A Jewish Bible Reading Technique You Should Know!
Pastor David Blease, from "Gateway Center for Israel," explains the concept of gezerah shavah, a method of biblical interpretation that compares different passages of scripture that use the same wording in order to gain a deeper understanding of what the Bible is saying.
Gezerah Shavah is a way of interpreting scripture that was used by Paul, Peter, and most importantly by Jesus. Gezerah Shavah is one of the seven laws of Hillel in early Jewish education. It literally means similar laws, similar verdicts, but has often been described as a verbal analogy or a verbal parallel. Here’s how it works. You open your Bible and you see a word or phrase in scripture. Then later you find the same word or phrase in another verse of scripture. Gezerah Shavah would be putting both of those scriptures together because they have the same word or phrase, and now you have a new or deeper understanding of God’s word. For example, Peter, in his Pentecost sermon practices Gezerah Shavah when he links two passages from the Psalms. In Acts 2:24, Peter is telling his audience that Jesus being killed was a part of God’s plan because God always intended on raising him from the dead.
Verse 24 says, “whom God raised up having loosed the pains of death because it was not possible that he (Jesus) should be held by it.” For David says concerning Jesus, and now he quotes Psalm 16:8, “I foresaw the Lord always before my face, for He is at my right hand that I may not be shaken.” Then he continues with the Psalm, “For you will not leave my soul in Hades, nor will you allow your holy one to see corruption.” Peter reasons that David couldn’t be talking about himself because we know David is dead and buried right here. He is talking about Jesus who was raised from the grave, which means Jesus is the one at my right hand that Psalm 16 quotes. Now, Peter invokes Gezerah Shavah and quotes another Psalm that references at my right hand, Psalm 110:1, where David says, here is the Lord’s proclamation to my Lord, “sit down at my right hand until I make your enemies your footstool.” Again, Peter is driving home the point that David isn’t talking about himself, but Jesus his Lord. When the crowd heard him combine these scriptures using Gezerah Shavah, it says in Acts 2:37, “Now, when they heard this, they were cut to the heart and said to Peter and the rest of the apostles, ‘Men and brethren, what shall we do?'” Peter using Gezerah Shavah is understanding a deeper meaning in scripture that when we see at my right hand, we can no longer think David, it’s Jesus.
In Mark 16:19 it says, “So then after the Lord had spoken to them, Jesus was received up into heaven and sat down at the right hand of God.” Jesus uses Gezerah Shavah when asked, what’s the greatest commandment? Jesus references two passages of scripture. Deuteronomy 6:4, “You shall love your God…”, and Leviticus 19:18, “You shall love your neighbor…” Why can he combine these two passages? Because they both use the phrase, “and you shall love.” The parallel statement connects these two seemingly disjointed passages leading Jesus to offer a new interpretation of the law or as often stated, a dual command.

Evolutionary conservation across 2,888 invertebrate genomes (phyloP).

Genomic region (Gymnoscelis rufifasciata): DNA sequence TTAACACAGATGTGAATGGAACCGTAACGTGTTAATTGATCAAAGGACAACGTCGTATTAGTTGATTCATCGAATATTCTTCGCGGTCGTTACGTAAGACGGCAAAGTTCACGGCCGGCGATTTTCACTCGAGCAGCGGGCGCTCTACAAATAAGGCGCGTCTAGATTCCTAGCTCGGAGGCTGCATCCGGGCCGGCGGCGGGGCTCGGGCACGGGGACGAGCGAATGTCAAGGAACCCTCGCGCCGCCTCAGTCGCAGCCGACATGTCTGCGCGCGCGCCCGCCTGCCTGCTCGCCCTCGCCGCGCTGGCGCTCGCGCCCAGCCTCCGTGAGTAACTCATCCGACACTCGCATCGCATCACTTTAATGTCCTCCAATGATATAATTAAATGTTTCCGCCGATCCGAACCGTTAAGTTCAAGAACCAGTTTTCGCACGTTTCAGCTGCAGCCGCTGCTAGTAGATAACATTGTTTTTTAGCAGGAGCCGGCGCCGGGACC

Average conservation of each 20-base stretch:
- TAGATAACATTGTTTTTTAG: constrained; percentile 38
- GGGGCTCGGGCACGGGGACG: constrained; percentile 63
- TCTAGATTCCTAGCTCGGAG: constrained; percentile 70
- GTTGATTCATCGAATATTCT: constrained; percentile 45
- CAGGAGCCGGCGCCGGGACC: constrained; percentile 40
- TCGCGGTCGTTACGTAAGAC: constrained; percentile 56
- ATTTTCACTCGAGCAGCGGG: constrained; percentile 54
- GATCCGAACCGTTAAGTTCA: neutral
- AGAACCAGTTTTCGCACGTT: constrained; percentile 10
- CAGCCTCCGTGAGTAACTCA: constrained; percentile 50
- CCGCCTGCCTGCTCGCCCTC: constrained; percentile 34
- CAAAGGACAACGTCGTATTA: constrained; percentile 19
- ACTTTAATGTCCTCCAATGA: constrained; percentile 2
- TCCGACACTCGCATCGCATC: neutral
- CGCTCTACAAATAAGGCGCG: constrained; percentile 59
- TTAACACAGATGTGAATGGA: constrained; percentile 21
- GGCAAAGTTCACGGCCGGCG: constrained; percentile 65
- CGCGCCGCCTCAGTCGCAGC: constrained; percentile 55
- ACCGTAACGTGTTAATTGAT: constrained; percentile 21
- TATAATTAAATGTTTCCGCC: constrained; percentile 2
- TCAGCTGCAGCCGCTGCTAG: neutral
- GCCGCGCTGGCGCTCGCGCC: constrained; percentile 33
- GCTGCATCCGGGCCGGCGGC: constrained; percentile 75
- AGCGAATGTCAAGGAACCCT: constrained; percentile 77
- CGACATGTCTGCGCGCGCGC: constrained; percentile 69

But my favorite time that Gezerah Shavah is used in scripture isn’t when it’s being used by Jesus, Peter, or Paul. It’s when it’s used by the woman with the issue of blood. In Mark 5 and Luke 5, we see a story with a woman who has an issue of blood reaching out to touch the garment of Jesus. She in faith says, “If only I may touch his clothes, I shall be made well.”, Mark 5:28. Where did she get the notion that Jesus’s clothes would heal her? Well, she got it from Gezerah Shavah. I’m going to read you two scriptures and when rabbis read these two scriptures, they both have the word kanaph. This is numbers 15:38, and Malachi 4. Numbers 15 says, “Speak to the children of Israel. Tell them to make tassels on the corners of their garments throughout their generations and put a blue thread in the tassels of the corners.” Malachi 4:2 says, but to you who fear my name, the Son of righteousness shall arise with healing in his wings.” The word kanaph literally means corners or end. It’s translated as corners when talking about the garment, but it’s translated as wings when it’s talking about a bird. But Kanaph is in both scriptures, so early rabbis using Gezerah Shavah combined these scriptures and determined that this passage was Messianic and that the son of righteousness, the Messiah, will have healing in his wings, in his Kanaph. So therefore, the Son of righteousness, the Messiah, will have healing in the corners of his garment.
The woman with the issue of blood knew about this Gezerah Shavah, and knowing that Jesus was the son of righteousness, all she needed to do was touch the corner of his garment and she would be healed. This is why Jesus turns around and says to her in verse 34, “Daughter, your faith has made you well.” I wonder if after he said, you’ve been reading Malachi 4 and numbers 15, haven’t you?